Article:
Waiting our turn

 Wednesday 3rd February 

We spent a couple of days in Shelter Bay Marina, going through the process of admin and queuing for our turn to go through the Panama Canal. Onboard, every yacht has to have four sturdy lines, a minimum of 125ft long to reach up the high walls of the locks, plenty of fenders to protect the boat and four line handlers as well as the skipper on the helm. You are visited by an Admeasurer, a Canal official who measure the boats dimensions, checks that the boat can motor fast enough to keep up with the Canal traffic, is in good working order and has all the appropriate equipment. Raya passed on all fronts except we were one man down, we spent a few anxious hours asking around to find someone available to come through with us and finally found an experienced local guy who could help. It was then a waiting game until a slot became available.

Shelter Bay is the site of an old American base, when they handed the running of the Canal over to Panama at the beginning of 2000 the area was abandoned and the houses and streets are being rapidly claimed back by the rain forest. Just a couple of hundred metres from the marina is a 30min walk around an old road called the Kennedy Loop. On either side of the road is thick encroaching jungle, full of animals, birds and insects. It was great fun being able to walk through the undergrowth and see it close up while still being on the safety and comfort of talmac. There was great excitement as we spotted a band of monkeys leaping high above us in the tree tops. We were fascinated by a trail of busy ants, hundreds of them loaded down with bits of leaf they were carrying back to thier nest, so industrious had they been in their task that they had worn a path through what to them must have been giant leaf litter and sticks on the jungle floor. We could hear many types of birds flying between the trees and spotted flashes of exotic colourful feathers and above our heads sored a dozen buzzards. Last but not least we’re the huge butterflies of turquoise, orange and yellow fluttering between the flowering bushes.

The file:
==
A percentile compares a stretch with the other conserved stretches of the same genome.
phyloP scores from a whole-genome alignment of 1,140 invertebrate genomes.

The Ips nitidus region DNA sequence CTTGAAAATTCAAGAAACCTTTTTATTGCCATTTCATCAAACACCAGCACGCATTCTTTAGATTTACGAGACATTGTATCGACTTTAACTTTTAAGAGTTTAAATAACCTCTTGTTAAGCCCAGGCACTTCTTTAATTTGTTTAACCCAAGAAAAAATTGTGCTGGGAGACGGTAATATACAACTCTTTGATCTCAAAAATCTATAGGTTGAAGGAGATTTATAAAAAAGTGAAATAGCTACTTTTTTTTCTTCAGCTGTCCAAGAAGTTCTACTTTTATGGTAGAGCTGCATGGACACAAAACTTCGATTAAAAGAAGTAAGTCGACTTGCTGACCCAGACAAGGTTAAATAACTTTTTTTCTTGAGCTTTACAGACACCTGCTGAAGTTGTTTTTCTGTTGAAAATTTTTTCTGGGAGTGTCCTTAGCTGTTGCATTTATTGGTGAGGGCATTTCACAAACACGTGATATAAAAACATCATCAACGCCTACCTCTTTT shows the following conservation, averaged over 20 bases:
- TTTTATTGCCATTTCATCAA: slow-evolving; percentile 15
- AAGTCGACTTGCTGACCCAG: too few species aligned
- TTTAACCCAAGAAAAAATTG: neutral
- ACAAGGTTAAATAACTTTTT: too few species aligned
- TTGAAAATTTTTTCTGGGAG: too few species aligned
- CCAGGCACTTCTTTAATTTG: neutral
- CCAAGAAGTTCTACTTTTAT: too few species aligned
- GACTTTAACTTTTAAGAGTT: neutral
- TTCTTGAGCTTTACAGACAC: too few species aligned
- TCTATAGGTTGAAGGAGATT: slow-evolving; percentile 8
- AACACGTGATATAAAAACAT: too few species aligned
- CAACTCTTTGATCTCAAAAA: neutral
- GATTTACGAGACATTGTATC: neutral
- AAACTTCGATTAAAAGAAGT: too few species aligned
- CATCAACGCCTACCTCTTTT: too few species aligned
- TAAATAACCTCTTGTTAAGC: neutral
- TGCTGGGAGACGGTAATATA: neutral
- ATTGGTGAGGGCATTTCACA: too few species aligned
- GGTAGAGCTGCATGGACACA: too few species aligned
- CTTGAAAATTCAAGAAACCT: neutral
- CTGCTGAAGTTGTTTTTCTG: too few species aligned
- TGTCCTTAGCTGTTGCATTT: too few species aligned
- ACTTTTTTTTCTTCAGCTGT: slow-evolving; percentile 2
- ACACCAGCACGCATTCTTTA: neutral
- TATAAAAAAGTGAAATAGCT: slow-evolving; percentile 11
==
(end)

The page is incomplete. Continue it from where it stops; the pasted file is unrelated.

Rick our line handler also used his car as a taxi so we got him to run us to the viewing platform above the first set of locks we would go through, Gatum Locks. We watched as a huge tanker squeezed in through the side walls and was slowly lifted up ten metres. The scale of this incredible piece of engineering became clear, especially when we moved on to view the new locks they are building to accommodate even larger ships, where still in construction, we could see its massive bare bones. We came away more apprehensive than ever.

The marina itself promised much but delivered less. The entrance led from the Cristabal Harbour and was very close to the action at the beginning of the Canal but was totally isolated on shore and was miles from anywhere .The mini mart on site was always late opening and rarely had much for sale. Sheridan and Jonathan bravely took a taxi 30mins to the nearest town Colon, a rather run down place that supports the activities around the running of the Canal and where we were warned it was unsafe for tourists to wander on the streets but they did find a supermarket and picked up a few supplies.The marina staff were friendly and tried to be helpful but  everything was rather disorganised. The food at the one restaurant was okay but the service was so bad it was agony to eat there. There was a pool to cool off in but too small for lengths and a wifi service that at best was intermittent.  

Luckily our agent Alex whom we had hired to organise our canal transit has got us a cancellation spot, we leave tomorrow. 

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